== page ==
Project description:The development of breast cancer metastasis is accompanied by dynamic transcriptome changes and dramatic alterations in nuclear and chromatin structure. The basis of these changes is incompletely understood. The DNA methylome of primary breast cancers contribute to transcriptomic heterogeneity and different metastatic behavior. Therefore we sought to characterize methylome remodeling during regional metastasis. We profiled the DNA methylome and transcriptome of 44 matched primary breast tumors and regional metastases. Striking subtype-specific patterns of metastasis-associated methylome remodeling were observed, which reflected the molecular heterogeneity of breast cancers. These divergent changes occurred primarily in CpG island (CGI)-poor areas. Regions of methylome reorganization shared by the subtypes were also observed, and we were able to identify a metastasis-specific methylation signature that was present across the breast cancer subclasses. These alterations also occurred outside of CGIs and promoters, including sequences flanking CGIs and intergenic sequences. Integrated analysis of methylation and gene expression identified genes whose expression correlated with metastasis-specific methylation. Together, these findings significantly enhance our understanding of the epigenetic reorganization that occurs during regional breast cancer metastasis across the major breast cancer subtypes and reveal the nature of methylome remodeling during this process.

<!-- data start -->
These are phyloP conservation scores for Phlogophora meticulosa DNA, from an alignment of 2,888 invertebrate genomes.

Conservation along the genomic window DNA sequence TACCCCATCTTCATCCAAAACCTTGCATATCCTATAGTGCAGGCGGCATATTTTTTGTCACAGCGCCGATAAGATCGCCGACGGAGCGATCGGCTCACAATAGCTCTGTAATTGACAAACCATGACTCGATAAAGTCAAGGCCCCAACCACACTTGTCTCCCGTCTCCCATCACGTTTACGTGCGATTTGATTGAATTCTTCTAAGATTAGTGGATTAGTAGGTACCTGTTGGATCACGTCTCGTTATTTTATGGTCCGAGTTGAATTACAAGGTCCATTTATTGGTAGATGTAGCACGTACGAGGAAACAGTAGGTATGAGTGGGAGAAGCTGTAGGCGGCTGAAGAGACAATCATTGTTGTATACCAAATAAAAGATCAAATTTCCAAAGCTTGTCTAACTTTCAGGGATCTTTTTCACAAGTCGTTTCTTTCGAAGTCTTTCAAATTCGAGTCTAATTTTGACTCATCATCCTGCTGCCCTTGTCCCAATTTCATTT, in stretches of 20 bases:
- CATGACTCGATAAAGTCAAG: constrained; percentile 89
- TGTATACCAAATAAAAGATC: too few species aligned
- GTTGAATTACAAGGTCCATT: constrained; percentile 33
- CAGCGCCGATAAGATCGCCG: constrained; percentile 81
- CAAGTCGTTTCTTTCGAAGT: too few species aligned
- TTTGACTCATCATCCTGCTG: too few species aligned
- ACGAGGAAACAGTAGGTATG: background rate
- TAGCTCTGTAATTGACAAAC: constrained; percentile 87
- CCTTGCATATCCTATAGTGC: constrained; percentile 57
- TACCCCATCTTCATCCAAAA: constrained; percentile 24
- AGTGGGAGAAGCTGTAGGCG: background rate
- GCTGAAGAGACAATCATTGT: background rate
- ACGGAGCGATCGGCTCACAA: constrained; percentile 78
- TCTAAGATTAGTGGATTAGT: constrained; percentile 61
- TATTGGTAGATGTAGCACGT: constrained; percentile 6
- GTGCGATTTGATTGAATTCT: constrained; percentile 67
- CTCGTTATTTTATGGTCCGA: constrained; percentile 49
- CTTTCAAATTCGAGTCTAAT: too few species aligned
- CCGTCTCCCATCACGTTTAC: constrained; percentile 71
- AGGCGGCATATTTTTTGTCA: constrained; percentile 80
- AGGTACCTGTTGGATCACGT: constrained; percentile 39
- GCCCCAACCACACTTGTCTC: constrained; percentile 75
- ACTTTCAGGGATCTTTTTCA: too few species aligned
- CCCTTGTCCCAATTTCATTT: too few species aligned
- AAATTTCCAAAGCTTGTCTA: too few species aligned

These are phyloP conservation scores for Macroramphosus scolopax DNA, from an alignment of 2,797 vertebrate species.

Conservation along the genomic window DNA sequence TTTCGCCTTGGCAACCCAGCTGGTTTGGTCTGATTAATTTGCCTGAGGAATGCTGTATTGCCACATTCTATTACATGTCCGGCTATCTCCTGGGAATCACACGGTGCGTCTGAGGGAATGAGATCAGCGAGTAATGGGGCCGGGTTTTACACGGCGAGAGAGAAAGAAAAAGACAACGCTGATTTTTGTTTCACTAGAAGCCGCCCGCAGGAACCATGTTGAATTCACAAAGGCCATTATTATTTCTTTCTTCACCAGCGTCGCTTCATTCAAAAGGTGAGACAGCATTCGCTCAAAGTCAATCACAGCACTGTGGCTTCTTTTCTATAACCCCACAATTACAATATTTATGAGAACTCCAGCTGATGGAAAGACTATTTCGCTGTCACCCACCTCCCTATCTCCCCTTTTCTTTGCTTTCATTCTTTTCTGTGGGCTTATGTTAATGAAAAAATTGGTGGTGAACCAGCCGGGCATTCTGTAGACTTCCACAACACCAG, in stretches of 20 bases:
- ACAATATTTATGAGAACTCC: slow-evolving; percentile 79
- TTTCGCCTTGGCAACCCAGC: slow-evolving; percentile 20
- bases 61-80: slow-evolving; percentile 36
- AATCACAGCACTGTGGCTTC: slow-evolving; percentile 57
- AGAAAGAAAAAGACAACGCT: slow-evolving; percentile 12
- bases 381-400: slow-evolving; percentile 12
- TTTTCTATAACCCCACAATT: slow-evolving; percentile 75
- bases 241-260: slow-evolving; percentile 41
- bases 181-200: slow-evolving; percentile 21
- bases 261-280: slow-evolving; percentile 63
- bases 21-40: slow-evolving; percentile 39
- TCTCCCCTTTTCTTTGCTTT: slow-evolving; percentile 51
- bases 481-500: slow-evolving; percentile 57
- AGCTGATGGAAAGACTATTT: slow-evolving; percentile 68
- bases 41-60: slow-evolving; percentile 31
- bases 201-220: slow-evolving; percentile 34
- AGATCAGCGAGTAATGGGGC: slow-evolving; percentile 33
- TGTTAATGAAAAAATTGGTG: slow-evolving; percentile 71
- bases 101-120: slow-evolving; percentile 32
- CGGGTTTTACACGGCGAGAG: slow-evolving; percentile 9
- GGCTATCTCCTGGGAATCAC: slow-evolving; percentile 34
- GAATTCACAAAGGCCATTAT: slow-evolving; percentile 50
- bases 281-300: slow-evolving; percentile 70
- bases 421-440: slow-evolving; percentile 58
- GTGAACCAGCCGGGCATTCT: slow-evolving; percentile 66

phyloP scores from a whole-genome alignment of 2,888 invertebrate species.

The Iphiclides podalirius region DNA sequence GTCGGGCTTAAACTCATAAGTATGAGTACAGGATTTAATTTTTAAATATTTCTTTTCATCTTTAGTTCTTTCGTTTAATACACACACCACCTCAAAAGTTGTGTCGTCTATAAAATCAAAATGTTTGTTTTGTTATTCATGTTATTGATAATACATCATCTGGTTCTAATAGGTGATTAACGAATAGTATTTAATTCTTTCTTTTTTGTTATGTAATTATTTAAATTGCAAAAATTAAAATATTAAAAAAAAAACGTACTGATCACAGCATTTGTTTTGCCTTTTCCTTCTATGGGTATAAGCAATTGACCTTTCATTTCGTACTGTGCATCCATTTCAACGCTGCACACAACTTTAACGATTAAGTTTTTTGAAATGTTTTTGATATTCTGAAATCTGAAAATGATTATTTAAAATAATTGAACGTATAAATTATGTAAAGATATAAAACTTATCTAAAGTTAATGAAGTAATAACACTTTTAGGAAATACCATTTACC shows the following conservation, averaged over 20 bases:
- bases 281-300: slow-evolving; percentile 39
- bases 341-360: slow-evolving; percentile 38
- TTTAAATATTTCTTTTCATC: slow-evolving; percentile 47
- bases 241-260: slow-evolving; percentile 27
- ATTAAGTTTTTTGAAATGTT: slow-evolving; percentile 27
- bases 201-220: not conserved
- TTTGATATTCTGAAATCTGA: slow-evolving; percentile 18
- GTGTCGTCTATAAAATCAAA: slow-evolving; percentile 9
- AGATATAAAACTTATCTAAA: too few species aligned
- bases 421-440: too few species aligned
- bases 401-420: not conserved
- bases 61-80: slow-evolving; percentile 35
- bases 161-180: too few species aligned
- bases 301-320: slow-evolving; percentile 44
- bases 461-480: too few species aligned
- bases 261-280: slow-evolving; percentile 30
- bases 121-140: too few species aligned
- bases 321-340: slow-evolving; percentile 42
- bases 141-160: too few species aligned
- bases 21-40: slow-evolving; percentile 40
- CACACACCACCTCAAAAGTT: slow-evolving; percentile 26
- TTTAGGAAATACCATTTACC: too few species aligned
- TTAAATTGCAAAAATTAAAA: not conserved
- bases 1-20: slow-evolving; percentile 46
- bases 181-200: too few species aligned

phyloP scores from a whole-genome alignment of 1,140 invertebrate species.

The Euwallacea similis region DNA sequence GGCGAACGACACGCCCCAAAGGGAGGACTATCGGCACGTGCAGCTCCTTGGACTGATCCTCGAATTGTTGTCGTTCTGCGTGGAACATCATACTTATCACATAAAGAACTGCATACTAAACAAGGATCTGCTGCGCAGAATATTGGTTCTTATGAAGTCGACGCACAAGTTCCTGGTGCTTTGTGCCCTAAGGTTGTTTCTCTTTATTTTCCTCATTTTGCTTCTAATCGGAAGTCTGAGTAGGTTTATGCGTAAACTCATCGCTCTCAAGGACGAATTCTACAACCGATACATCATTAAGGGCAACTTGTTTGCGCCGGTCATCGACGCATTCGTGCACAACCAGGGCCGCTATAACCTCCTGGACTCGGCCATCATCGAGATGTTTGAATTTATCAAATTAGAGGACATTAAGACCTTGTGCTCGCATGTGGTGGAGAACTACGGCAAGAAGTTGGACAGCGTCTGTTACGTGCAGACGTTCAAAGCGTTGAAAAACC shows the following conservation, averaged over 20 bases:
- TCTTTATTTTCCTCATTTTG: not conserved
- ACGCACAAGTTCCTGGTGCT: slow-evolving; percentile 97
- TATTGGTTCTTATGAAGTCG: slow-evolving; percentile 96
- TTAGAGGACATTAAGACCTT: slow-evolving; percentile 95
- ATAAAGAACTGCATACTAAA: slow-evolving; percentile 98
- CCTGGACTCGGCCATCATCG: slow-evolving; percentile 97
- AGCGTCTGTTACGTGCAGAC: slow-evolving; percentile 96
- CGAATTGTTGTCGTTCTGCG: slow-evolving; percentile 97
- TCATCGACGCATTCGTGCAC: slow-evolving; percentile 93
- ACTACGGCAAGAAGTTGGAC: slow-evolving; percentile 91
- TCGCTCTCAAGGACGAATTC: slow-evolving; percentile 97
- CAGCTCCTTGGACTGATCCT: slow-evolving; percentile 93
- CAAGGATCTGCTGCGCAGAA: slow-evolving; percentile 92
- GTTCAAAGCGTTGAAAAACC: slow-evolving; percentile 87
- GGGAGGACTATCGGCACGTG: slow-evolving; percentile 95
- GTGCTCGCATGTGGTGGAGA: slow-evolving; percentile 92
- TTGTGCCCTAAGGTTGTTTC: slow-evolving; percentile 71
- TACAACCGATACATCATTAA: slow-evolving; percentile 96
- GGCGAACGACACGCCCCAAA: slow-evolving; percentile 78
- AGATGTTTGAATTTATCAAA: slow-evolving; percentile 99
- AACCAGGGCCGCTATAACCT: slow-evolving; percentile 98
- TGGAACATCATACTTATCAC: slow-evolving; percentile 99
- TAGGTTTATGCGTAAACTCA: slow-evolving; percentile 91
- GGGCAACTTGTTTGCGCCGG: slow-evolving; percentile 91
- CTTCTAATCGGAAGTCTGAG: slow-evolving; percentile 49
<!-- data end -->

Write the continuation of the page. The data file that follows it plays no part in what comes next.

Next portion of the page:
Project description:DNA methylation is a frequently studied epigenetic modification due to its role in regulating gene expression and hence in biological processes and in determining phenotypic plasticity in organisms. Rudimentary DNA methylation patterns for some livestock species are publically available: among these, goat methylome deserves to be further explored.Genome-wide DNA methylation maps of the hypothalamus and ovary from Saanen goats were generated using Methyl-CpG binding domain protein sequencing (MBD-seq). Analysis of DNA methylation patterns indicate that the majority of methylation peaks found within genes are located gene body regions, for both organs. Analysis of the distribution of methylated sites per chromosome showed that chromosome X had the lowest number of methylation peaks. The X chromosome has one of the highest percentages of methylated CpG islands in both organs, and approximately 50% of the CpG islands in the goat epigenome are methylated in hypothalamus and ovary. Organ-specific Differentially Methylated Genes (DMGs) were correlated with the expression levels.The comparison between transcriptome and methylome in hypothalamus and ovary showed that a higher level of methylation is not accompanied by a higher gene suppression. The genome-wide DNA methylation map for two goat organs produced here is a valuable starting point for studying the involvement of epigenetic modifications in regulating goat reproduction performance.